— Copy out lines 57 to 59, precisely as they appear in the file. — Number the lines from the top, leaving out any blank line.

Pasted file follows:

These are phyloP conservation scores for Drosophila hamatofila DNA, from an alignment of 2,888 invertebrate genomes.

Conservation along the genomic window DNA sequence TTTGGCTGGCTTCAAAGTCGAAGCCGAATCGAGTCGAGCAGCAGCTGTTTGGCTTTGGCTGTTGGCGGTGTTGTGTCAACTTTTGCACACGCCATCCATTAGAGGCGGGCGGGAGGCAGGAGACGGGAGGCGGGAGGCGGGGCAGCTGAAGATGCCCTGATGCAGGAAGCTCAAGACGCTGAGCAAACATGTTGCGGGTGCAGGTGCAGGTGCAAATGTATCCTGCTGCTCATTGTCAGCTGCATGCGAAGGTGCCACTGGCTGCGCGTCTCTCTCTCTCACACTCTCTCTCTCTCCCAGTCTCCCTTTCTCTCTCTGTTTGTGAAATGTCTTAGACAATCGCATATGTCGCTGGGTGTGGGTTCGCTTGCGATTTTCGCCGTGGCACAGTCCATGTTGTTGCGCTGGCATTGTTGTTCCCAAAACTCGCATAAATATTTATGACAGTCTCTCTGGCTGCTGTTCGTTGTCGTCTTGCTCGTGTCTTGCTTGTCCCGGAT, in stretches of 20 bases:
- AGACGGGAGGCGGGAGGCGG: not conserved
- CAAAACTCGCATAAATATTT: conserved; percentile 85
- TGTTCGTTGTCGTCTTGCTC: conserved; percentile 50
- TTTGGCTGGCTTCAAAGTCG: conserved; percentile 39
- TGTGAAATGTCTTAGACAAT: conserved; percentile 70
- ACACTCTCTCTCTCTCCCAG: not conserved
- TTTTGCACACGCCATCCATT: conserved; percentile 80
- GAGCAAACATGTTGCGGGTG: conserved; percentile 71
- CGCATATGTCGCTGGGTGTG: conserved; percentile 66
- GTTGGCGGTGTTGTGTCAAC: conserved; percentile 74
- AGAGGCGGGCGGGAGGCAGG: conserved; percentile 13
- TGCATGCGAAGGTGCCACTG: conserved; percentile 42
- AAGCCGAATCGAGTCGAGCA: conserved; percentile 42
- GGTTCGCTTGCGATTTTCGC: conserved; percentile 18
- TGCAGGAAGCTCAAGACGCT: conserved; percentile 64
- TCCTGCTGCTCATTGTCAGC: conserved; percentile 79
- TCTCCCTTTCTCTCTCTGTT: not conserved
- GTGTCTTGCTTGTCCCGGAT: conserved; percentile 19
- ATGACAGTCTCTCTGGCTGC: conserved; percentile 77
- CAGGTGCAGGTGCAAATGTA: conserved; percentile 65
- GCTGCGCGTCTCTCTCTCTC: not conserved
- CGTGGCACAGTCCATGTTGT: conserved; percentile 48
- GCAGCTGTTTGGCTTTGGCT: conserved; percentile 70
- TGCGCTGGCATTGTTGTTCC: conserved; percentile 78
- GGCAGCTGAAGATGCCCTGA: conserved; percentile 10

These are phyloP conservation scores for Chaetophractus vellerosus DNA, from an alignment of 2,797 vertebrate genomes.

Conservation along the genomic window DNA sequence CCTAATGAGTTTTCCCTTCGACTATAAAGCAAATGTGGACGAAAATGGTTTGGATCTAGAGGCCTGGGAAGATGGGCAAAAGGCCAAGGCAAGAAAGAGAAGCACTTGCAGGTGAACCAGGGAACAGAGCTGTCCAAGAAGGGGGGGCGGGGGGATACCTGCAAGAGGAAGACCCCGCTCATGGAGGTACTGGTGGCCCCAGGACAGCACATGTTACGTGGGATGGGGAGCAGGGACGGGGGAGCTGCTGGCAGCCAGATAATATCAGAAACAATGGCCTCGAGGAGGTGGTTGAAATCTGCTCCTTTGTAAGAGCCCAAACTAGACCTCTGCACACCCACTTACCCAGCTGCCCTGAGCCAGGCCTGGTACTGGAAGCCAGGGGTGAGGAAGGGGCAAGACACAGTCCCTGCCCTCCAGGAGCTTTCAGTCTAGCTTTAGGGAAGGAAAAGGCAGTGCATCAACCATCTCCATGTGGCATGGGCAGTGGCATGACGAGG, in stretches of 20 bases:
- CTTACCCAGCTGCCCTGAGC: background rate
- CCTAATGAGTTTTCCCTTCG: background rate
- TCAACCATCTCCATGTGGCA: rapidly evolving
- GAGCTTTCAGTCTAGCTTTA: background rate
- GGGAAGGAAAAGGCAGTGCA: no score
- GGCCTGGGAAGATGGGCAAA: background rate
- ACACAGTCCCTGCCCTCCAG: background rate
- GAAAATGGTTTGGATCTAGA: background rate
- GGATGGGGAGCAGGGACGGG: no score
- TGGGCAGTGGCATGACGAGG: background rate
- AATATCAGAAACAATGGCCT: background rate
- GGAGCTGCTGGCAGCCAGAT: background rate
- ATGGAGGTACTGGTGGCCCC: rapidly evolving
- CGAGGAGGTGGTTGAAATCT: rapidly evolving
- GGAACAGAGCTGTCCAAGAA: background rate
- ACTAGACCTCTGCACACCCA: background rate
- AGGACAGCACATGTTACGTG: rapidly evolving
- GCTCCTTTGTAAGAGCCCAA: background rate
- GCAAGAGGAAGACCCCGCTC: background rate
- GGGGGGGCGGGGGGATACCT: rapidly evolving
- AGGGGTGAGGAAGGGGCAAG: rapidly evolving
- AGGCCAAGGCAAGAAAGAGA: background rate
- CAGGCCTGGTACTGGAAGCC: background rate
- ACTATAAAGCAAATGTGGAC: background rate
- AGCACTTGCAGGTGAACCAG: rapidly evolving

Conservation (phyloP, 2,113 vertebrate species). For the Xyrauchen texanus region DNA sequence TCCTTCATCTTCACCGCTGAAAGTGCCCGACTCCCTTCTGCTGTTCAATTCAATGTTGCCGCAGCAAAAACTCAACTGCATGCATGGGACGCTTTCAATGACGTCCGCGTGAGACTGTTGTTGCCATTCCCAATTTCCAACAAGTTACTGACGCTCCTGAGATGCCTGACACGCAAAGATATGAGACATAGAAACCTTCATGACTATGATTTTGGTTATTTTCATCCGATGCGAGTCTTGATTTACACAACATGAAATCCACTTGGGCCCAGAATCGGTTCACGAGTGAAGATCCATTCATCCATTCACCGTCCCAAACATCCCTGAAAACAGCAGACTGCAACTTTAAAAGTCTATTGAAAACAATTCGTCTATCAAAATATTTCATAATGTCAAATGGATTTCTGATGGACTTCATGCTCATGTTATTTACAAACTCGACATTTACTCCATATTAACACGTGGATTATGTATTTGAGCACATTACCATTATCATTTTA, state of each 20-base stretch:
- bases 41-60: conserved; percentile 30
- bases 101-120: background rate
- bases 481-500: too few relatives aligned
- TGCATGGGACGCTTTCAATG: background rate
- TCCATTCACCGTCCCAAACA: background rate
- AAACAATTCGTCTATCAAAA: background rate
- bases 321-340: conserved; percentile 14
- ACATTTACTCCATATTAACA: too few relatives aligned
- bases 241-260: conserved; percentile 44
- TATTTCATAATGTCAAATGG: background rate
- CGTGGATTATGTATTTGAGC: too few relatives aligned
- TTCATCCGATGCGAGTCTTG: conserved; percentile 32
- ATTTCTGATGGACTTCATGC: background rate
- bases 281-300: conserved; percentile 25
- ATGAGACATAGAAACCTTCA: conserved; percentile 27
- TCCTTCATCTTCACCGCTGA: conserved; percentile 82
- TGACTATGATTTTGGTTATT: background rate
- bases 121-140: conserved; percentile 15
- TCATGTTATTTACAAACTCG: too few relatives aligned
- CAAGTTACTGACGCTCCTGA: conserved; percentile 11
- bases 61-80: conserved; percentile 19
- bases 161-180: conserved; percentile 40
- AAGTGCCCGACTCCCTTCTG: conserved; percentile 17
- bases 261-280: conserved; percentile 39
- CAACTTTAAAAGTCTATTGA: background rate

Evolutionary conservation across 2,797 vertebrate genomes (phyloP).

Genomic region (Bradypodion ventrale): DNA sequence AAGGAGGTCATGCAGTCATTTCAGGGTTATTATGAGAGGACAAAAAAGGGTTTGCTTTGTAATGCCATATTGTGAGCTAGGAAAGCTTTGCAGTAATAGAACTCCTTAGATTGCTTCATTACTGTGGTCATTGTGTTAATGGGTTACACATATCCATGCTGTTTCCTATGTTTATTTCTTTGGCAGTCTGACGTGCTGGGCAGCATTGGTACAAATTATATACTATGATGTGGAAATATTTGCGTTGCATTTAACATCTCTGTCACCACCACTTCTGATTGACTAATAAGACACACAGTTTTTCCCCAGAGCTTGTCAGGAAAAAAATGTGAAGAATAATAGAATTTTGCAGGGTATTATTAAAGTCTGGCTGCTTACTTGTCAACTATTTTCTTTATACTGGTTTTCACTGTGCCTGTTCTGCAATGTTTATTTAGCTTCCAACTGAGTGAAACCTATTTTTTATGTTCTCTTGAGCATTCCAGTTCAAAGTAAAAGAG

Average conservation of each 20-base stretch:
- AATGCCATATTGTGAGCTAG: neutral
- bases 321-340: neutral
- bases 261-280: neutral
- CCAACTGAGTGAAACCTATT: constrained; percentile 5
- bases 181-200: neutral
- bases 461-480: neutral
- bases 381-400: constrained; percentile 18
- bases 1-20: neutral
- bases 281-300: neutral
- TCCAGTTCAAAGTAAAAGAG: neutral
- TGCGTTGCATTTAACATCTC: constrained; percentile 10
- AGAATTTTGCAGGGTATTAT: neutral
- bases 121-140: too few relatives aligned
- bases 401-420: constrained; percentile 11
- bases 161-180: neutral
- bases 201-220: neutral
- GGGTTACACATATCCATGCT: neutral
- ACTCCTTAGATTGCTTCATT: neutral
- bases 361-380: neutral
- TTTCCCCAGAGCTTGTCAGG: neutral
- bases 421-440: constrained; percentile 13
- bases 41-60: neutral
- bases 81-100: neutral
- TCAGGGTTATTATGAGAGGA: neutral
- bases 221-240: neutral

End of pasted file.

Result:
- bases 101-120: background rate
- bases 481-500: too few relatives aligned
- TGCATGGGACGCTTTCAATG: background rate